The Beige Book may well be renamed the Boring Book due to the uniformity of its monthly pronouncements, and this month was no different. Here is the bottom line: "Reports from the twelve Federal Reserve Districts suggest economic activity continued to expand across most regions and sectors from late November through the end of the year. Nine Districts indicated the local economy was expanding at a moderate pace; among these, the Atlanta and Chicago Districts saw conditions improve compared with the previous reporting period. Boston and Philadelphia cited modest growth, while Kansas City reported the economy held steady in December. The economic outlook is positive in most Districts, with some reports citing expectations of “more of the same” and some expecting a pickup in growth." Still, a few things stands out in a report that saw moderate expansion in the economy across most of the US:
- the Fed said most districts reported increases in home sales... except we assume for San Francisco where home sales plunged to 6 year low,
- the Fed sees "very few reports of staff cuts of plant closings"... which we guess ignores the December jobs reports where the least jobs were added since January 2011,
- the Fed said nine districts reported an increase in retail spending... which is curious considering retail traffic plunged and the holiday spending season was the worst since 2009,
- the Fed said almost half of district reported prices were stable... which probably means the Fed's inflation benchmark is now well below 2%
- and Finally, the Fed said eight district reported upward movement in wages... which also is confusing considering real disposable income per capita just dropped into the negative.
Oh well: we suppose we will take the Fed's word for it.
- More interesting were the Fed's prop mentions of cold weather and Obamacare. Here they are:
- Richmond noted a general slowdown in retail spending in recent weeks and the Kansas City District cited lower than expected holiday sales, which retailers there attributed to a shorter selling season and harsh weather conditions.
- Apparel sales were reportedly strong in Boston and Richmond, while Philadelphia, Cleveland, and Chicago indicated that cold-weather gear and winter items were selling well.
- Contacts report that sales were hampered by harsh weather in late November into early December across much of New York State
- In some regions of the [Cleveland] District, retailers experienced a tapering off as December progressed. They attributed the decline in part to persistently poor weather conditions.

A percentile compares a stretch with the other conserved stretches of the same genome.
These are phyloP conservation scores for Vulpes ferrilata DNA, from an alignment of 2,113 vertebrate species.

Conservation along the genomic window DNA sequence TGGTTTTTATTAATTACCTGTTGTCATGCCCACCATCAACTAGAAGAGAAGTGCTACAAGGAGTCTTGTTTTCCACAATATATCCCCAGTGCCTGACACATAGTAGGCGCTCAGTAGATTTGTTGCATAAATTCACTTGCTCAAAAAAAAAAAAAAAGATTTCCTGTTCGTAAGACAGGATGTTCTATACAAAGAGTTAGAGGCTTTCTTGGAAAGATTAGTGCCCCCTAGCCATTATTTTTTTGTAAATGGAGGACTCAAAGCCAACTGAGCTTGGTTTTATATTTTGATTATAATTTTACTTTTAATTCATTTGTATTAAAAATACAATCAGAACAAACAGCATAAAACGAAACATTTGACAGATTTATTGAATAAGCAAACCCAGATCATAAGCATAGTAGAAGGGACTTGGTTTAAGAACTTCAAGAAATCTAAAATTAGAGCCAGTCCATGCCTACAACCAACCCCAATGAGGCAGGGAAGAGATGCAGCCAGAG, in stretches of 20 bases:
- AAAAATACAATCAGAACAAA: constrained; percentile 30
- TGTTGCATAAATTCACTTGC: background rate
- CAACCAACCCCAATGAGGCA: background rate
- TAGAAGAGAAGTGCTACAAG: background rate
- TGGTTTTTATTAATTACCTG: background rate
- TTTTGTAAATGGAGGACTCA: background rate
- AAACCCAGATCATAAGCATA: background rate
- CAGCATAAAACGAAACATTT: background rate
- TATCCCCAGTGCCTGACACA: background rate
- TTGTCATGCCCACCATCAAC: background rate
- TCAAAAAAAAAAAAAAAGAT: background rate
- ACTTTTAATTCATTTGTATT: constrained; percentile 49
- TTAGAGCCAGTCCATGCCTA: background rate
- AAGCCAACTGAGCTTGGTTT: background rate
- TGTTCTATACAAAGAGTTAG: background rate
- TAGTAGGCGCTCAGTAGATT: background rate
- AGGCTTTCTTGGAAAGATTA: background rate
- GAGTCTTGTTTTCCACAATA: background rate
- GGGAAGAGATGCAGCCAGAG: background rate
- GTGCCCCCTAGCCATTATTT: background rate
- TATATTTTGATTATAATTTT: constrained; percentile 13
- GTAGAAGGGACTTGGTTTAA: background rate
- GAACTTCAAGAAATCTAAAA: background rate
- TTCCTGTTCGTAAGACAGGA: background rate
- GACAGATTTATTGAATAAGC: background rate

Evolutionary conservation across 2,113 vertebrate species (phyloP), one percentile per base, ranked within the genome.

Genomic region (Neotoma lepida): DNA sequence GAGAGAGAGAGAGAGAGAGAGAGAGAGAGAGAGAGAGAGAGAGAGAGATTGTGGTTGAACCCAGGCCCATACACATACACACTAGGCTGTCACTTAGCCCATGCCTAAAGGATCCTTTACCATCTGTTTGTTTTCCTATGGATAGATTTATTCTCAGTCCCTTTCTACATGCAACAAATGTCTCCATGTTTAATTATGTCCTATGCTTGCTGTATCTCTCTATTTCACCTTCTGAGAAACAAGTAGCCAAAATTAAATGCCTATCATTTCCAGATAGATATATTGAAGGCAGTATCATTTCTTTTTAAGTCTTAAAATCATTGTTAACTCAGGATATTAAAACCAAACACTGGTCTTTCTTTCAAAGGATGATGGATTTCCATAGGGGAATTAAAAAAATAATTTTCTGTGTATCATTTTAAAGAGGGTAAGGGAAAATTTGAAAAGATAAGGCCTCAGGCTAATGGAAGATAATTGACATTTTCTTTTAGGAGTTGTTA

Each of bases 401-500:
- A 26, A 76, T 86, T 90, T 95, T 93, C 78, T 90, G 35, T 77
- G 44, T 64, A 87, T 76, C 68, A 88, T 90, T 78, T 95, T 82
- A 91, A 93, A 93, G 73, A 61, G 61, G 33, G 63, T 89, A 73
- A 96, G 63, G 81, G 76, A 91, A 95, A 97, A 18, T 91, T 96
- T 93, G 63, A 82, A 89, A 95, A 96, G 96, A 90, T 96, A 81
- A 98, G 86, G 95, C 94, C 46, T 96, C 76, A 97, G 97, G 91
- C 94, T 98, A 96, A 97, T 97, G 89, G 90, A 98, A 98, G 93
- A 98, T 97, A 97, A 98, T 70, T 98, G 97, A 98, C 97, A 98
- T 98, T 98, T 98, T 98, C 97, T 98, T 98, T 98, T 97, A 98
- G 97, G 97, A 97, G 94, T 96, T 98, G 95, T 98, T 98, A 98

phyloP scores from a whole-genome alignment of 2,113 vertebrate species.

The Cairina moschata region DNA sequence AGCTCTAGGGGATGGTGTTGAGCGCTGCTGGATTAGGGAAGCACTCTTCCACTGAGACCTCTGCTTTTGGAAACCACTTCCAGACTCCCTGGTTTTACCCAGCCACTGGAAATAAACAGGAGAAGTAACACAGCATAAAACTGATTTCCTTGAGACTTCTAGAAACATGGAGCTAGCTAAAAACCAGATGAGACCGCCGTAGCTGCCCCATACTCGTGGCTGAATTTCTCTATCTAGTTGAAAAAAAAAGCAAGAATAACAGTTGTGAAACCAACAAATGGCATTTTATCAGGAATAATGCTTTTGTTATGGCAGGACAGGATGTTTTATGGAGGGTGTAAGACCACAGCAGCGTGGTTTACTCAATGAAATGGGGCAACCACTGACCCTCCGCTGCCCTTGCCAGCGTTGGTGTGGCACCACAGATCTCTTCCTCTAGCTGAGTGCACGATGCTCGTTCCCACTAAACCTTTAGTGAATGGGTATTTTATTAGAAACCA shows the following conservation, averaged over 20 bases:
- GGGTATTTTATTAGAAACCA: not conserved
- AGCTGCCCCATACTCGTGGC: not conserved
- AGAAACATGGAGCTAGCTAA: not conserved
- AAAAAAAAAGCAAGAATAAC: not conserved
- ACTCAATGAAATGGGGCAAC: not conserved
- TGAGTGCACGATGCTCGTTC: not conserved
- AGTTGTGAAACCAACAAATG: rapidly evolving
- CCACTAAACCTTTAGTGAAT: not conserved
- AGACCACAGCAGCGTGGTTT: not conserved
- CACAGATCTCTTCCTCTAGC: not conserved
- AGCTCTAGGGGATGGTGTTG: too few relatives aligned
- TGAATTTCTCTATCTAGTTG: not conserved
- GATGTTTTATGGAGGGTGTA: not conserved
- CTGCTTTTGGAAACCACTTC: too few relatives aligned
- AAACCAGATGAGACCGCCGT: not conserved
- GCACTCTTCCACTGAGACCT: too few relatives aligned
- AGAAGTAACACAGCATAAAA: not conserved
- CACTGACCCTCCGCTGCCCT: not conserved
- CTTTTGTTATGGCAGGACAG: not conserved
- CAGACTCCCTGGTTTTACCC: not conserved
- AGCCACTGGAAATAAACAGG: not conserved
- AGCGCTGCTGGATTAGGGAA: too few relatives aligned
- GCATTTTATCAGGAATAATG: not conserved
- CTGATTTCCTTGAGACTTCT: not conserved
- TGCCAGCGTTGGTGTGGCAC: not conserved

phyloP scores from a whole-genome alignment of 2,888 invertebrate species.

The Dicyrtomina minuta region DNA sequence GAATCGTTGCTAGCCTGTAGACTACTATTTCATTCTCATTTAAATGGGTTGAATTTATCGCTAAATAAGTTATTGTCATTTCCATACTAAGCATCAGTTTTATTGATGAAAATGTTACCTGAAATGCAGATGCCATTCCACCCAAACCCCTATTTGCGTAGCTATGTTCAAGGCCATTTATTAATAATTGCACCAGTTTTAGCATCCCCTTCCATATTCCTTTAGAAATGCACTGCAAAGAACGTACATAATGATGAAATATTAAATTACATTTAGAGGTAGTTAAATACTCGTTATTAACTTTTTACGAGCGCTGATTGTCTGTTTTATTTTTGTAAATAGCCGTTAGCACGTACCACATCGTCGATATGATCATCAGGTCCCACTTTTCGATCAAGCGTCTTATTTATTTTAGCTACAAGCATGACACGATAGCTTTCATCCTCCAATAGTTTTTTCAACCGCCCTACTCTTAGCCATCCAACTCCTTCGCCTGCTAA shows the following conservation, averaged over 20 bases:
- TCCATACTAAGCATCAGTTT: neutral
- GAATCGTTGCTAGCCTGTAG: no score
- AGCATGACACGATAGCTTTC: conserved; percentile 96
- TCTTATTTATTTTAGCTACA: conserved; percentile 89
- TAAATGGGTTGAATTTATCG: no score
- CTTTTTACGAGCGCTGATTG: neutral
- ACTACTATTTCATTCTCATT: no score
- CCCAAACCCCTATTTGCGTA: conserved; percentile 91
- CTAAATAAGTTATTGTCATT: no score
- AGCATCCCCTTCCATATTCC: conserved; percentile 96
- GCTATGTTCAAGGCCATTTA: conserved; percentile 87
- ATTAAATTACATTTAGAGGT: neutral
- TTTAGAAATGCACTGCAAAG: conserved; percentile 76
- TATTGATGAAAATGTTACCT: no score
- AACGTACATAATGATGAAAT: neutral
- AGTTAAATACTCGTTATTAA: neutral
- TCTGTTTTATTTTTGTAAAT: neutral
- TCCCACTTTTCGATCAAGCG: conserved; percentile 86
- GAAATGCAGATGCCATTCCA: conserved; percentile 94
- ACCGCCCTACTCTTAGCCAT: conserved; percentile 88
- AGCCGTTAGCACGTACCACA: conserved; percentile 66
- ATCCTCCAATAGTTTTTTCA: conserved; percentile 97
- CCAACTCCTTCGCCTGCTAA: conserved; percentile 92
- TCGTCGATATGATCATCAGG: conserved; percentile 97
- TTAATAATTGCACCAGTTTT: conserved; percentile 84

- A few sod and seed companies [in the Richmond district] reported a decline as a result of poor weather conditions.
- Delays in holiday shipments to consumers were reportedly due to the shortened shopping season, higher than expected on-line sales, adverse weather conditions
- [In Chicago] severe winter weather, while reducing store traffic in some locations, spurred sales of winter-related items
- [In Kansas City] district retailers had expected higher levels and attributed the lower than expected sales to a shorter and slower holiday shopping season, and harsh weather conditions.
- Some contacts cited poor weather, and continued fiscal and regulatory uncertainty as reasons for the December slowdown.
- [In Dallas] construction-related manufacturers reported slow demand in early December due to poor weather, but business bounced back soon after.
And yet there was an increase in retail spending? Good to know.
As for Obamacare:
- In regard to hiring and capital expenditure plans, firms continued to expand cautiously and will do so until the pace of growth strengthens and exhibits sustainability; in addition, they face ongoing uncertainty from implementation of the Affordable Care Act.
- Hiring in the District continued to improve, despite lingering concerns about costs related to the Affordable Care Act and difficulty finding highly skilled workers
- Demand was generally soft at hospitals and other healthcare organizations, and administrators reported that they expect decreasing utilization along with declining Medicaid and Medicare reimbursement under the Affordable Care Act.
- Employers continued to express concern about potential cost increases related to the Affordable Care Act.
- Outlooks were positive for the first part of 2014, but some contacts remained concerned about the impact of the Affordable Care Act on business.
In other words, no change.
Full Beige Book can be found here